The anti-Pelini? More than meets the eye to new Nebraska coach Mike Riley

LINCOLN, Neb. -- What a stunner.

Mike Riley? For a few seconds Thursday morning, I thought the email announcement was a fake. It arrived at 11:25 a.m. Riley, the 61-year-old Pac-12 coaching veteran who spent 14 years over two stints at Oregon State -- three seasons with the San Diego Chargers sandwiched between -- is coming to take over the program at Nebraska.

Eighteen minutes later, I heard back from Tom Osborne’s office. The former coach and athletic director in Lincoln, with whom I had requested time to discuss the situation earlier this week, “is not doing any interviews right now,” according to his assistant.

What could he say? Osborne will want to hear the news conference, set for Friday morning at Memorial Stadium.

Everyone here will want to hear the news conference.

For some, it won’t matter. Riley enters a tough situation. A segment of the fan base remains loyal to Bo Pelini after his seven seasons. And others are already wondering aloud why athletic director Shawn Eichorst would fire a coach who won nine or more games every season for a guy who did the same thing just four times in 14 seasons for the Beavers.

Let’s just say the immediate reaction was not overwhelmingly positive.

But give him a chance. There’s much more than meets the eye to Riley, according to the people around him.

On the surface, this hire, while completely out of left field, follows a predictable pattern. Eichorst found a coach in Riley who emits a vibe that could not appear more different than Pelini.

Riley is Mr. Positive Energy. Pelini was quite the opposite.

“You’re not going to hear a foul word of out of his mouth,” said Steve Fenk, an associate athletic director at Oregon State whose arrival at the school predates Riley’s first stint.

“Here at Oregon State, we were one of the few schools that had open practices," Fenk added. "You would see kids out here. You would see retired people, people with dogs. He will talk to anybody. He will stop and sign autographs. I realize Nebraska is a bigger deal in terms of fans and alumni than Oregon State, but he’s old school. You’re not going to see him lose his cool. He’s very even tempered.”

Tom Goossen, coach at Arroyo Grande High School in California, sent three players to Corvallis, including quarterback Brent VanderVeen, currently a sophomore at Oregon State.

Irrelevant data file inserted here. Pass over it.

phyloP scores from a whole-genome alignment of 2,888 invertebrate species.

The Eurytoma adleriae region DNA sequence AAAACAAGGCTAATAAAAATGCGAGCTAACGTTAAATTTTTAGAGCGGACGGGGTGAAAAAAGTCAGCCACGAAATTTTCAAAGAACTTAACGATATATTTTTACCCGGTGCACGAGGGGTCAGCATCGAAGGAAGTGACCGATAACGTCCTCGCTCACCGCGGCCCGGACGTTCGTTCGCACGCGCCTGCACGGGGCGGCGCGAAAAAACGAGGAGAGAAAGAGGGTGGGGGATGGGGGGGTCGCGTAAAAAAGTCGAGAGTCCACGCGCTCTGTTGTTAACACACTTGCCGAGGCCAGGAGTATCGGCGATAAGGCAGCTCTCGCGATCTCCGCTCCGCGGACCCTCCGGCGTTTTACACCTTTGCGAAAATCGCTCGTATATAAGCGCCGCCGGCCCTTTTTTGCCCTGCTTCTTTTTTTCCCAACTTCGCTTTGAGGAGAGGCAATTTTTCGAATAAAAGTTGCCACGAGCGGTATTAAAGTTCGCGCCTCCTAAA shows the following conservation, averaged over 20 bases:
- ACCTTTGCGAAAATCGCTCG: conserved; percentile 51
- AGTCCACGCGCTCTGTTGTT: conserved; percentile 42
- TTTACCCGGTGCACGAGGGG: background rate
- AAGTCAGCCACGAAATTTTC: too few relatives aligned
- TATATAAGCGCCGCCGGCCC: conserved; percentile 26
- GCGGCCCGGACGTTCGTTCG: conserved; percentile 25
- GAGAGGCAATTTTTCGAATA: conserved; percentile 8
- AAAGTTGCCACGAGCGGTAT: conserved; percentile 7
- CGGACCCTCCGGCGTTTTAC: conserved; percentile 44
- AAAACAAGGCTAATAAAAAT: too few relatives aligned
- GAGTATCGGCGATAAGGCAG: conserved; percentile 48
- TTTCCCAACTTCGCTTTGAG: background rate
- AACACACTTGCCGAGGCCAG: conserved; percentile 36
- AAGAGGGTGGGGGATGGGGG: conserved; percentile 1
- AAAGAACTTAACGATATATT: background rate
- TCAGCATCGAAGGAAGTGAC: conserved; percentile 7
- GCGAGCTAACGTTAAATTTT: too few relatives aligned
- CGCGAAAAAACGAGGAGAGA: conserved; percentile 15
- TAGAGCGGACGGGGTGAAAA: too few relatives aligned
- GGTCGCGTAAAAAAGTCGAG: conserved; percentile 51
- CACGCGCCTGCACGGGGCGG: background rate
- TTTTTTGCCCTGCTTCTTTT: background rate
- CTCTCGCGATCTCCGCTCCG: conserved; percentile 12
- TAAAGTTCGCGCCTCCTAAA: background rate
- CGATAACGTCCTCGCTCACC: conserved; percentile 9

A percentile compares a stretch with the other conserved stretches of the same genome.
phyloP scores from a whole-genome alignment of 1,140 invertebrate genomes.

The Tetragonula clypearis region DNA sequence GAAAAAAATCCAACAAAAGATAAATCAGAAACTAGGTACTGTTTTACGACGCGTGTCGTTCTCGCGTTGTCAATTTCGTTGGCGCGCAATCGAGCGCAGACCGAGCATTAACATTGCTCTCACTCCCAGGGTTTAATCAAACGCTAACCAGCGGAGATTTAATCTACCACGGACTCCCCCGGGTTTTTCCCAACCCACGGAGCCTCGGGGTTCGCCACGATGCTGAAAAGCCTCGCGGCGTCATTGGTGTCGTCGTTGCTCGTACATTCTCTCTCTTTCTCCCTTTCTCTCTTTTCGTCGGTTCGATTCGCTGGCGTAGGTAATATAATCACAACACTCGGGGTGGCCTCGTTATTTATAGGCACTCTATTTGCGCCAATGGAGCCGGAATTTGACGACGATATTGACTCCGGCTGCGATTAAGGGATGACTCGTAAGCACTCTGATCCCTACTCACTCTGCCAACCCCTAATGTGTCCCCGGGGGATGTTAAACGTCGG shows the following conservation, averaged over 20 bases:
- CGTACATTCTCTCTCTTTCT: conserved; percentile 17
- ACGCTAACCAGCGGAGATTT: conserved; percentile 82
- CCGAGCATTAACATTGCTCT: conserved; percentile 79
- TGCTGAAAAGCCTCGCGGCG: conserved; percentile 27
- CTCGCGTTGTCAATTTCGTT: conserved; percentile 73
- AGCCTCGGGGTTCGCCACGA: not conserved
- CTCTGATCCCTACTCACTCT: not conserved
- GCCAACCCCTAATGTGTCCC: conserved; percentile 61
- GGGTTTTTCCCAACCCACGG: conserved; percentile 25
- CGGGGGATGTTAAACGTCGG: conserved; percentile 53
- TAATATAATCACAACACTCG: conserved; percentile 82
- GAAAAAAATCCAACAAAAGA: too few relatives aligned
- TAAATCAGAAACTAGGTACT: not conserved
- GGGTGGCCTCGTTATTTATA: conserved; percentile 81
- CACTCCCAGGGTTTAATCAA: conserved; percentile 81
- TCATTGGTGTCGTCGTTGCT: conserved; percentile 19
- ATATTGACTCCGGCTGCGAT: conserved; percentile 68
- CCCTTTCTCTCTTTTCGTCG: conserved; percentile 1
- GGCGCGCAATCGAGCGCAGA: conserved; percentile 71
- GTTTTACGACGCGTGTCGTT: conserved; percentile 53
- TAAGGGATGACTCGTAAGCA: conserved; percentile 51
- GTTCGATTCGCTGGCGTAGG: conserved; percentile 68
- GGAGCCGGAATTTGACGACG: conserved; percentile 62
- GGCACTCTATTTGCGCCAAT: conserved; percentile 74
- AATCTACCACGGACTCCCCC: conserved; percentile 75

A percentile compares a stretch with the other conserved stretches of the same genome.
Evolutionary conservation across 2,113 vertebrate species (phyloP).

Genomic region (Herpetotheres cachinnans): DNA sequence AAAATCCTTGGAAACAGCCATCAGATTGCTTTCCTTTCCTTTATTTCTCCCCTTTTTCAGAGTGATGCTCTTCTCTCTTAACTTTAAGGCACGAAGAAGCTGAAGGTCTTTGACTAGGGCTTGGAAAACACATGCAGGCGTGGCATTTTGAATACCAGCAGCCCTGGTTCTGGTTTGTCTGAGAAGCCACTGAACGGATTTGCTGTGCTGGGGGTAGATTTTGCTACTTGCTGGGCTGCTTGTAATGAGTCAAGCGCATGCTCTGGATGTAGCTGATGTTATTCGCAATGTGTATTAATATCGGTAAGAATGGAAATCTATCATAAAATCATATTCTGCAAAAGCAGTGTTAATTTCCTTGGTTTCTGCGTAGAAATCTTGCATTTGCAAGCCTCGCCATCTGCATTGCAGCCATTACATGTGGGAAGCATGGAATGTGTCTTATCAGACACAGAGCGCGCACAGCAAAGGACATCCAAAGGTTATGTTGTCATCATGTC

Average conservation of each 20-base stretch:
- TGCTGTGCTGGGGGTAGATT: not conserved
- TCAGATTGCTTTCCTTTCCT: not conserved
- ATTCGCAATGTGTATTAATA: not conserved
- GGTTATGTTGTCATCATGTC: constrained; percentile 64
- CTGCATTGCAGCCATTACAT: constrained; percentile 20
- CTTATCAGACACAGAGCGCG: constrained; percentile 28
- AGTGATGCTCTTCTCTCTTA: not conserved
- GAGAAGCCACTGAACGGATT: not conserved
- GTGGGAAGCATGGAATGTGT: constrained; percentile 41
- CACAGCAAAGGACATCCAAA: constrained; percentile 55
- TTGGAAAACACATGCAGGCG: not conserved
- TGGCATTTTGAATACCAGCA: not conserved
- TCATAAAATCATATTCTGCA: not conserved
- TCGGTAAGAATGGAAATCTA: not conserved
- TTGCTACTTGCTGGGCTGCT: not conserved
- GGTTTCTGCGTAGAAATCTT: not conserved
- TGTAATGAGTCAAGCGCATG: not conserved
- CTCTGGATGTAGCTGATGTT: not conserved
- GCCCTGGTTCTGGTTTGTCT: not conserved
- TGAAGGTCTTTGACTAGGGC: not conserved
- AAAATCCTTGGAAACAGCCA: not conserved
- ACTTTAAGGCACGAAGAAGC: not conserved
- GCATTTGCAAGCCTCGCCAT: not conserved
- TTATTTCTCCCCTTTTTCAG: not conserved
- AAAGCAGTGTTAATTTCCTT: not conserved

Riley got active early in their recruitment, Goossen said, and stayed involved.

“There was a calmness to him that I respected,” Goossen said, “and I know it resonated with the kids he recruited from our school.”

So yeah, he’s the anti-Pelini.

Gil Brandt of NFL.com tweeted Thursday that Arkansas coach Bret Bielema, an old cohort of Eichorst, turned down the job at Nebraska a day before it went to Riley. Bielema more closely fits the profile of Pelini.

If Pelini and Bielema are a pair of bulls in a china shop, Riley is the friendly Beaver in a coffee shop.

He drives a Prius, drinks nonfat, no-foam lattes and wears flip-flops to the office in the summer.

While he probably couldn’t run for political office in Nebraska, Riley’s approval rating will soar if he wins football games.

That’s what the skeptics must remember Friday as they watch Riley smile for the cameras and appear smooth doing all that failed to come naturally to Pelini: He wasn’t hired to be anti-Bo.

If that’s what it looks like, fine. But a sharp edge exists to Riley’s persona.

“You would not always know he’s the head football coach,” Fenk said. “But don’t let that fool you. Underneath, he’s very competitive.”

And he's likely a good fit for Nebraska amid today’s college football landscape. Many of the candidates for whom Nebraskans longed in this search would question the situation in Lincoln -- low-population recruiting base, unfavorable weather and a lack of championships over the past 15 years.

When Riley took over in Corvallis in 1997, the Beavers had endured 26 straight losing seasons. He guided them to eight bowl games, winning six. His stadium at Oregon State seated 45,000, and the Beavers struggled to escape the shadow of Oregon.

The Huskers recently expanded Memorial Stadium past 90,000. They sit firmly in the spotlight every day in Nebraska.

Riley’s new home will look to him like a kingdom of riches.

“I think he’ll be fine,” said Corvallis High School coach Chris McGowan, who sent several players to Oregon State and regularly interacted with Riley. “He’s been there and done that. He knows the limelight. And he’s really a smart guy, a good communicator. I think he knows what he’s getting into, and I don’t think he’ll have a problem with it.

“Obviously, you’ve got to win games, and the pressure is on big time there.”

The pressure is on right away to show the state of Nebraska that he’s not just a guy who looks and acts differently than the old coach.

Before he gets to the honeymoon, give Riley a chance to prove this surprising marriage makes sense.